• A doula’s intuitive sense and training mean emotional and physical needs are met with timely, individualized care.
  • Greater emotional and physical comfort may encourage the most efficient and healthy labor progress.

While most childbirth educators are aware of the intended benefits of doula care, not all are aware of the dilemmas doulas face in performing their work and the institutional and cultural issues that prevent doulas from having the greatest beneficial impact. Lamaze certified childbirth educators must have a firm understanding of these dilemmas so as not to ‘over-promise’ what the third Lamaze Healthy Care Practice is intended to deliver.

I want to highlight three dilemmas facing doulas that childbirth educators should be aware of and what they can do to educate parents who want doula-supported birth experiences:

Kim James' well read Birth  Ambassadors

Kim James’ well read Birth Ambassadors

First dilemma

The ecological fallacy of applying aggregate results of research that show doula efficacy to an individual family’s outcome. The cultural and institutional context of most US hospital births limit the doula’s efficacy, often by prohibiting truly continuous support and refusing to recognize a doula’s unique scope of practice. Childbirth educators should lead discussions with parents about what hospitals and which care providers in their areas are most and least supportive of doula care. Childbirth educators are instrumental in helping parents understand the questions they can ask during hospital tours and prenatal visits to find out if their chosen place of birth and attendant understand and support doulas attending families at births.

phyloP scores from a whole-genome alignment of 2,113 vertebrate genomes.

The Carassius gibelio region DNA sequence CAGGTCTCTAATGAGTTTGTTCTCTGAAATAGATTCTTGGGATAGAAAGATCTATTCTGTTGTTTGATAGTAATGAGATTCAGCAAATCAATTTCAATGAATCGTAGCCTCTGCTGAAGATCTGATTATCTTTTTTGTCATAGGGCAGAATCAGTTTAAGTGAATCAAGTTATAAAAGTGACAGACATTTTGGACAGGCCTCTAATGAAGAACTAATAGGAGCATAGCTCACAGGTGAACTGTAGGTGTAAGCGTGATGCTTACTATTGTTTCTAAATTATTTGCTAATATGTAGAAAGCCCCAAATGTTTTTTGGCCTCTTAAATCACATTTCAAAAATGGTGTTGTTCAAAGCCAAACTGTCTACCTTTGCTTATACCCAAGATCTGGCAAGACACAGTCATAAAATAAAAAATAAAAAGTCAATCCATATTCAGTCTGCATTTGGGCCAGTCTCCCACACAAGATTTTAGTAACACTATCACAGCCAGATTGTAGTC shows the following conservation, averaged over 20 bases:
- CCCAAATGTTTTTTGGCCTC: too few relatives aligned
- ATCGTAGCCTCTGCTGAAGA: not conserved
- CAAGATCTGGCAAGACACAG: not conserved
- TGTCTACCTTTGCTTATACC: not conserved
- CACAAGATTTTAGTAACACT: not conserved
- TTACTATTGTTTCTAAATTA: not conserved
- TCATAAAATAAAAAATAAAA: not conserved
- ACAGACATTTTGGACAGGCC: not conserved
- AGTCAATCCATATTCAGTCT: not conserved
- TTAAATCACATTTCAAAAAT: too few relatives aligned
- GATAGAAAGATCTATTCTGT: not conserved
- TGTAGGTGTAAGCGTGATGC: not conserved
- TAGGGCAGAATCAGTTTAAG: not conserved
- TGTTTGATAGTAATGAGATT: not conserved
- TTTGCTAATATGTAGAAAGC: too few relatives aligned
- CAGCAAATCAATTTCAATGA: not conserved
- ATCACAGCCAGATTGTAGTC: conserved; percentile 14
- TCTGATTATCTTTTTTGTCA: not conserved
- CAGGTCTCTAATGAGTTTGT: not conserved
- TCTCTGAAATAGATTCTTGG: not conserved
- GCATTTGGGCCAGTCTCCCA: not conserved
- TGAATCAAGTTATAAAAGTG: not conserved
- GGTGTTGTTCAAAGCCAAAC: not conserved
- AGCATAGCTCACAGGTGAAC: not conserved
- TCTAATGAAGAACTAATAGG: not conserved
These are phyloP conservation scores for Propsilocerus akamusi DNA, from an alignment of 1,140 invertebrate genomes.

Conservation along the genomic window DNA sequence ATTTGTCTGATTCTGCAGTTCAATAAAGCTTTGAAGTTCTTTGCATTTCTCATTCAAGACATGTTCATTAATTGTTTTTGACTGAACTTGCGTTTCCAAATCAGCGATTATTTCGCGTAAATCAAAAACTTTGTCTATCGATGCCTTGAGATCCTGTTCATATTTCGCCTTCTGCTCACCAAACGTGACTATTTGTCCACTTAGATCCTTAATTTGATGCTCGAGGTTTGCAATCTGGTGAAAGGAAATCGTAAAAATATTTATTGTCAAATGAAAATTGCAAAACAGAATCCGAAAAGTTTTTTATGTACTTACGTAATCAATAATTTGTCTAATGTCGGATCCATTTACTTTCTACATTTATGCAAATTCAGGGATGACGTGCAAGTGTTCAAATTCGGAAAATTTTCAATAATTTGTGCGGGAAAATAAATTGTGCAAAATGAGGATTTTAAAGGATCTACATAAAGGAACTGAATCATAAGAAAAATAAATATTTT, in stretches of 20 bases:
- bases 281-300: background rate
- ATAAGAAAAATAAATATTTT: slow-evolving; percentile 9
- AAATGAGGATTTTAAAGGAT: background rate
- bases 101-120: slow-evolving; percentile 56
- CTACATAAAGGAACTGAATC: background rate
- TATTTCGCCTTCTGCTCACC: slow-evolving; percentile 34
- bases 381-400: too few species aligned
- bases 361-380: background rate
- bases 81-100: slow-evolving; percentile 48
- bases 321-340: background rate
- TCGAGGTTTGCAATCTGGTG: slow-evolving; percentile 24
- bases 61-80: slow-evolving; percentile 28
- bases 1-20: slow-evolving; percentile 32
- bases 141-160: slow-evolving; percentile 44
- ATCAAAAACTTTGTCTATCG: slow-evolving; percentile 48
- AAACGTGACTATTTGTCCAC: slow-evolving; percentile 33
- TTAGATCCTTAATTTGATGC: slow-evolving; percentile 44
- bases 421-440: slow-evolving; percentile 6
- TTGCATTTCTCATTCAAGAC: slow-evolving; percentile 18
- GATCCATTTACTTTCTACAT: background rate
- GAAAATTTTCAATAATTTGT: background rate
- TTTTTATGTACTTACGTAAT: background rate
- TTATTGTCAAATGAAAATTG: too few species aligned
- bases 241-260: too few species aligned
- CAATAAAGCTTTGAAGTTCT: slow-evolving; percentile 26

Second dilemma

The frequent contradiction between a doula’s personal values (often a deep belief in the optimality of the midwifery model of care, natural, drug-free childbirth or specific parenting practices) and her obligation to provide unconditional support for parents’ birth and parenting choices. Childbirth educators must help parents clarify their values around birth and parenting so that parents can find the support people who suit them best. Not every doula will be the best support for every parent.

Third dilemma

No occupation-wide standard for training or certification. The competing tensions within doula organizations between increased professionalization and maintaining low barriers to entry for all people to become doulas remain unresolved. While the majority of doulas are well-trained through recognized, long-standing organizations, some will only have received light, if any, training possibly through correspondence and online courses. Not every doula’s skill set is the same. Not every doula will practice within a scope of practice that is evidence based. Not every doula will pledge to follow a recognized code of ethics backed by an organization with an active grievance policy. Childbirth educators who make referrals to families asking for doulas should always make referrals to doulas who are well-trained, consistently receive excellent feedback from the families they serve and most importantly practice in a manner that is consistent with the evidence based third Lamaze Healthy Care Practice.